Going undercover

Going undercover

First the good news. Millions of Australians gain their life and disability insurance as well as income-protection insurance through their super funds’ default cover. And the level of that default cover tends to be much more adequate than a decade ago. Now the not-so-good news. It can be a costly mistake to assume that your super fund’s default insurance cover is adequate for your circumstances.

Underinsurance in Australia 2014, a 94-page report published over the past week by Rice Warner Actuaries, estimates that the median default cover provided by super funds cover meets 60 per cent of the life insurance needs for average households. However – and this is a big however – the funds’ default death cover meets a much lower proportion of needs for families with children.

Young families with children are calculated to have a “basic level” life insurance need of about $680,000 – $400,000 more than the typical default coverage. (This calculation is based on certain assumptions including that the parents in these families are aged 30.)

Interestingly, half of the $14 billion collected annually in life insurance premiums each year is through super funds for their group insurance cover.

Rice Warner has gathered its superannuation insurance data from 45 industry funds, 14 public-sector funds and six employer master trusts. These funds have a total of 16.5 million members.

The Underinsurance in Australia report makes the crucial point that members’ insurance needs “vary significantly” depending upon the composition of their families.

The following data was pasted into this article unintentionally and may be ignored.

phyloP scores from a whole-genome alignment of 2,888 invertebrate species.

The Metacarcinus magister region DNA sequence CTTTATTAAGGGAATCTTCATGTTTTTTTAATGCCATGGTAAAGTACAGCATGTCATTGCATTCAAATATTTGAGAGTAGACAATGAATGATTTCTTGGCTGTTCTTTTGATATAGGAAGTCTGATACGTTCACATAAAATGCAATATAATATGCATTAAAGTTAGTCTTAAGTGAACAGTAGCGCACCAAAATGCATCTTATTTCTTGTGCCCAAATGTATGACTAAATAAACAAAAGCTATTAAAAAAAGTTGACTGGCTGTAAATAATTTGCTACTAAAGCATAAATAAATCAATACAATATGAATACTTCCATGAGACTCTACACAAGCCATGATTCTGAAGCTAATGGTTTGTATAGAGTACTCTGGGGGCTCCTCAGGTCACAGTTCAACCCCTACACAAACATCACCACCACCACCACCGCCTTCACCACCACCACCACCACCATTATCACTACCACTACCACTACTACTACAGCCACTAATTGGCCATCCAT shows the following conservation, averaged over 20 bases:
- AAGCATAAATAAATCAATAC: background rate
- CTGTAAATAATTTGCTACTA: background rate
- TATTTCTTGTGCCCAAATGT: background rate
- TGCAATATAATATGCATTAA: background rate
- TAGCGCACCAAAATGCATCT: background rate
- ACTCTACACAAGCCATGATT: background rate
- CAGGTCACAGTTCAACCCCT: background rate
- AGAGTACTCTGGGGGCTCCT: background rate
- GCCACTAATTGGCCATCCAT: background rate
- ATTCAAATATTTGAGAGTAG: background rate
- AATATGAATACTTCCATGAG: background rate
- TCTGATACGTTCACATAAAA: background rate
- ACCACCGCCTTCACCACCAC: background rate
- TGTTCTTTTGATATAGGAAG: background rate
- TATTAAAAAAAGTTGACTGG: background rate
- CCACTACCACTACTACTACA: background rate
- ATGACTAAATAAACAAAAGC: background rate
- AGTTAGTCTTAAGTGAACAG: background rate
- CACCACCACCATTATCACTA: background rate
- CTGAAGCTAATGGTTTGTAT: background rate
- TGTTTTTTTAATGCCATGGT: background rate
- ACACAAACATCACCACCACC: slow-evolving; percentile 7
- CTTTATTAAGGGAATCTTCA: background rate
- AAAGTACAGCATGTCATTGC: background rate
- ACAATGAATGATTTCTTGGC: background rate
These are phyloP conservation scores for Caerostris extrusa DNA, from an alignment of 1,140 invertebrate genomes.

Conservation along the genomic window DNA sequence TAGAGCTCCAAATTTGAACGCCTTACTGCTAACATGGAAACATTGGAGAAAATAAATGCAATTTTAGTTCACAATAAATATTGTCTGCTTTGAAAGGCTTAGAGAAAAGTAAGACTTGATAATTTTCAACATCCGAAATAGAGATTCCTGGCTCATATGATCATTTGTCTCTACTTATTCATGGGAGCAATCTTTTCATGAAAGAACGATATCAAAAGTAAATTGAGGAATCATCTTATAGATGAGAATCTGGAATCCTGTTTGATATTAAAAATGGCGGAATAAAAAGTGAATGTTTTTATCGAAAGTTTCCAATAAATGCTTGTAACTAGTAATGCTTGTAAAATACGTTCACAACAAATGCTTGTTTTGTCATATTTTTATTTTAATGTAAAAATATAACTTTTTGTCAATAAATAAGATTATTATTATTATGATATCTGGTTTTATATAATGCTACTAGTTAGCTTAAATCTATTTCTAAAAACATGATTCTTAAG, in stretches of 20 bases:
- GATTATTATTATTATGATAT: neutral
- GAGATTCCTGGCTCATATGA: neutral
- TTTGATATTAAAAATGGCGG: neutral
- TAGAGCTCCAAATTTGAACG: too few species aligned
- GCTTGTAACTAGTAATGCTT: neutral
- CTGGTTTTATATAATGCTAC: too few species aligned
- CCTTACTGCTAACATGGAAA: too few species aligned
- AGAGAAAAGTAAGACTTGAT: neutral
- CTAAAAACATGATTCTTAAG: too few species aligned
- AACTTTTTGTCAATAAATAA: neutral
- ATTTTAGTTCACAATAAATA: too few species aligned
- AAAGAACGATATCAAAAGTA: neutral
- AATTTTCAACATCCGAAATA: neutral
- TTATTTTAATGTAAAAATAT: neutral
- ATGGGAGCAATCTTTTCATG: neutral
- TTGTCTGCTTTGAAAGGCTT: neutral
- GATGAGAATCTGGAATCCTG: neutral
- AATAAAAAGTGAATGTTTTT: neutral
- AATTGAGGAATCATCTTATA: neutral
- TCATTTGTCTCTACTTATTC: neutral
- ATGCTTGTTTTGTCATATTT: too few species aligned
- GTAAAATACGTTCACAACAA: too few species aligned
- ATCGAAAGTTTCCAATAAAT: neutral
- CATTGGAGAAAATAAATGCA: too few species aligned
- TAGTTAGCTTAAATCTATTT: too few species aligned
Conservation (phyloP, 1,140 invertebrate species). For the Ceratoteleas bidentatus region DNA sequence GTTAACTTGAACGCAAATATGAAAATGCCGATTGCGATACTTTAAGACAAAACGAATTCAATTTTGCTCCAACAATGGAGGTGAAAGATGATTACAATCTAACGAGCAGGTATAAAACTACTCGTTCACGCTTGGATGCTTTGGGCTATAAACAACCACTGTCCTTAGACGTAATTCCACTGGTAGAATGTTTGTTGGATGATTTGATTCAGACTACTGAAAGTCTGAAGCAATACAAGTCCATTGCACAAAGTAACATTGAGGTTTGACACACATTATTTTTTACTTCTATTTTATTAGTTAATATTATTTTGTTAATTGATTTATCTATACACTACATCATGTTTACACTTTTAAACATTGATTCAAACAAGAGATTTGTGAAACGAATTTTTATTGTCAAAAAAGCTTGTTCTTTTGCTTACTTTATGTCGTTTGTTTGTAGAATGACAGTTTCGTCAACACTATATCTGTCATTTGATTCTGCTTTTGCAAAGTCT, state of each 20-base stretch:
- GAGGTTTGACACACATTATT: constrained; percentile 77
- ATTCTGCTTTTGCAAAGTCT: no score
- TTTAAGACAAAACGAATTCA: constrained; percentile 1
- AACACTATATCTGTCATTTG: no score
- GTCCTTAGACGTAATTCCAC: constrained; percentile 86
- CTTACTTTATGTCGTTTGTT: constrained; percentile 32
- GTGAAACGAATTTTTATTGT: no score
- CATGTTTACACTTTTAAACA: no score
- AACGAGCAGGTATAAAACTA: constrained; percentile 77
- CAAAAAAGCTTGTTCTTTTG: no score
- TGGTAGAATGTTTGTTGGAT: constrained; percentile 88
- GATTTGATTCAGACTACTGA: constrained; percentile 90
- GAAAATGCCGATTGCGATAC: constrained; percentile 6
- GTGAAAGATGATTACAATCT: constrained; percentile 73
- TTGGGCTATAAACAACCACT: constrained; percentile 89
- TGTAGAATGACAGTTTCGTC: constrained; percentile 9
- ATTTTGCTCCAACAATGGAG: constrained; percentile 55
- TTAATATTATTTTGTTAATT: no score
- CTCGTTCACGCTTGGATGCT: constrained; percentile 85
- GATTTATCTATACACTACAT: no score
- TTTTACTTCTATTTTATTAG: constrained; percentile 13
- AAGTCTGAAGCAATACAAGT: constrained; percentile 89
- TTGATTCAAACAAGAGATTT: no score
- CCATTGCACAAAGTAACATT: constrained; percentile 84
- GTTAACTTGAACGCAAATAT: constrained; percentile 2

“This could be addressed by superannuation differentiating members’ default cover by marital status and the number of independent children instead of just age,” the report suggests.

A reality highlighted by the researchers is that the level of default life cover held by the youngest single members of super funds is “likely to be higher than their needs”.

Yet the coverage of members as they grow older and form families and accumulate debt typically falls well short of needs.

Rice Warner says the key challenges for super funds in regard to improving the adequacy of insurance cover for their members are to:

  • More closely tailor insurance cover for younger people to reduce the possibility of over-insurance given their typically more limited liabilities and responsibilities.

  • Maintain insurance for older members. Many super funds’ default covers “taper rapidly” as members grow older but their insurance needs may not reduce.

  • Encourage members to report to their super funds “life events” such as having children, taking a home loan and older children becoming financially-independent. This would assist super funds to fine-tune insurance products to their members’ circumstances.

While these particular pointers are directed at super funds, the report may prompt individuals – perhaps with the guidance of their financial planners – to take the initiative and make sure their insurance is adequate for their family’s circumstances.

Perhaps as starting point, consider feeding your family’s details into an online insurance calculator provided by large super funds. Also, ASIC’s personal finance website MoneySmart has some valuable tips on gaining the right level of cover – inside or outside super.(See Insurance through super.) 

One tip is that if you are considering switching super funds to first check whether you will get the same level of life, total and permanent disability and income-protection cover with the new fund – at the right price. This can be particularly critical if you have an existing medical condition.

A core message is not to jump to the assumption that your super fund’s default cover is sufficient your circumstances.

Rice Warner’s research confirms that the levels of underinsurance for permanent disability and income-protection cover are even greater than for life insurance.

Written by Robin Bowerman, Principal, Market Strategy and Communications at Vanguard Australia.


Reproduced with permission of Vanguard Investments Australia Ltd

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